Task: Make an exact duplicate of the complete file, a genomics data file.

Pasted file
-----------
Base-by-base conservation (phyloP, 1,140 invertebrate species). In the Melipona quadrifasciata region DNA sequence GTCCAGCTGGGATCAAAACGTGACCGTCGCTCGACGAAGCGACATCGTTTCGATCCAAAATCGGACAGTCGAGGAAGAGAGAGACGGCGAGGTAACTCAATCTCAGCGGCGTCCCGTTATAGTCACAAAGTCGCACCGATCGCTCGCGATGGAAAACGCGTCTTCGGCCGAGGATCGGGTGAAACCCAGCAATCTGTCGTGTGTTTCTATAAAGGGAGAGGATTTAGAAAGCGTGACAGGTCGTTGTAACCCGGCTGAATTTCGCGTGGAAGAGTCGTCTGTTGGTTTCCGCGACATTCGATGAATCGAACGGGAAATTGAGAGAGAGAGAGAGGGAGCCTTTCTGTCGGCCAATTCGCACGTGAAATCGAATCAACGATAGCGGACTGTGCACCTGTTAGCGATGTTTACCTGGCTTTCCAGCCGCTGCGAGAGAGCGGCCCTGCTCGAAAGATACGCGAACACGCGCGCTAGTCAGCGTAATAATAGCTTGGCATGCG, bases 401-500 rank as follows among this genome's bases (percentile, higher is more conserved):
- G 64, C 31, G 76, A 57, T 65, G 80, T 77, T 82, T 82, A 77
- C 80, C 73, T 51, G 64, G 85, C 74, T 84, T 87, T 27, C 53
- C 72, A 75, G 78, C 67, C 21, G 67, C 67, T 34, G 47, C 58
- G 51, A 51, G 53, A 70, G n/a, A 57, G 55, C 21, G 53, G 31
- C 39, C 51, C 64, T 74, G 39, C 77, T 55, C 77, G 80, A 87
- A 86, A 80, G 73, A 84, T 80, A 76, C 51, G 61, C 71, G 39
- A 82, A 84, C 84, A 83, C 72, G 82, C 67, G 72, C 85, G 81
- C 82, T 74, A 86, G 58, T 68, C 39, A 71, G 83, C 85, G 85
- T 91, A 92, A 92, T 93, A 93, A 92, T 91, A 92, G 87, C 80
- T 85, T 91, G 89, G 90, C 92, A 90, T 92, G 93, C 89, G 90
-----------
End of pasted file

Base-by-base conservation (phyloP, 1,140 invertebrate species). In the Melipona quadrifasciata region DNA sequence GTCCAGCTGGGATCAAAACGTGACCGTCGCTCGACGAAGCGACATCGTTTCGATCCAAAATCGGACAGTCGAGGAAGAGAGAGACGGCGAGGTAACTCAATCTCAGCGGCGTCCCGTTATAGTCACAAAGTCGCACCGATCGCTCGCGATGGAAAACGCGTCTTCGGCCGAGGATCGGGTGAAACCCAGCAATCTGTCGTGTGTTTCTATAAAGGGAGAGGATTTAGAAAGCGTGACAGGTCGTTGTAACCCGGCTGAATTTCGCGTGGAAGAGTCGTCTGTTGGTTTCCGCGACATTCGATGAATCGAACGGGAAATTGAGAGAGAGAGAGAGGGAGCCTTTCTGTCGGCCAATTCGCACGTGAAATCGAATCAACGATAGCGGACTGTGCACCTGTTAGCGATGTTTACCTGGCTTTCCAGCCGCTGCGAGAGAGCGGCCCTGCTCGAAAGATACGCGAACACGCGCGCTAGTCAGCGTAATAATAGCTTGGCATGCG, bases 401-500 rank as follows among this genome's bases (percentile, higher is more conserved):
- G 64, C 31, G 76, A 57, T 65, G 80, T 77, T 82, T 82, A 77
- C 80, C 73, T 51, G 64, G 85, C 74, T 84, T 87, T 27, C 53
- C 72, A 75, G 78, C 67, C 21, G 67, C 67, T 34, G 47, C 58
- G 51, A 51, G 53, A 70, G n/a, A 57, G 55, C 21, G 53, G 31
- C 39, C 51, C 64, T 74, G 39, C 77, T 55, C 77, G 80, A 87
- A 86, A 80, G 73, A 84, T 80, A 76, C 51, G 61, C 71, G 39
- A 82, A 84, C 84, A 83, C 72, G 82, C 67, G 72, C 85, G 81
- C 82, T 74, A 86, G 58, T 68, C 39, A 71, G 83, C 85, G 85
- T 91, A 92, A 92, T 93, A 93, A 92, T 91, A 92, G 87, C 80
- T 85, T 91, G 89, G 90, C 92, A 90, T 92, G 93, C 89, G 90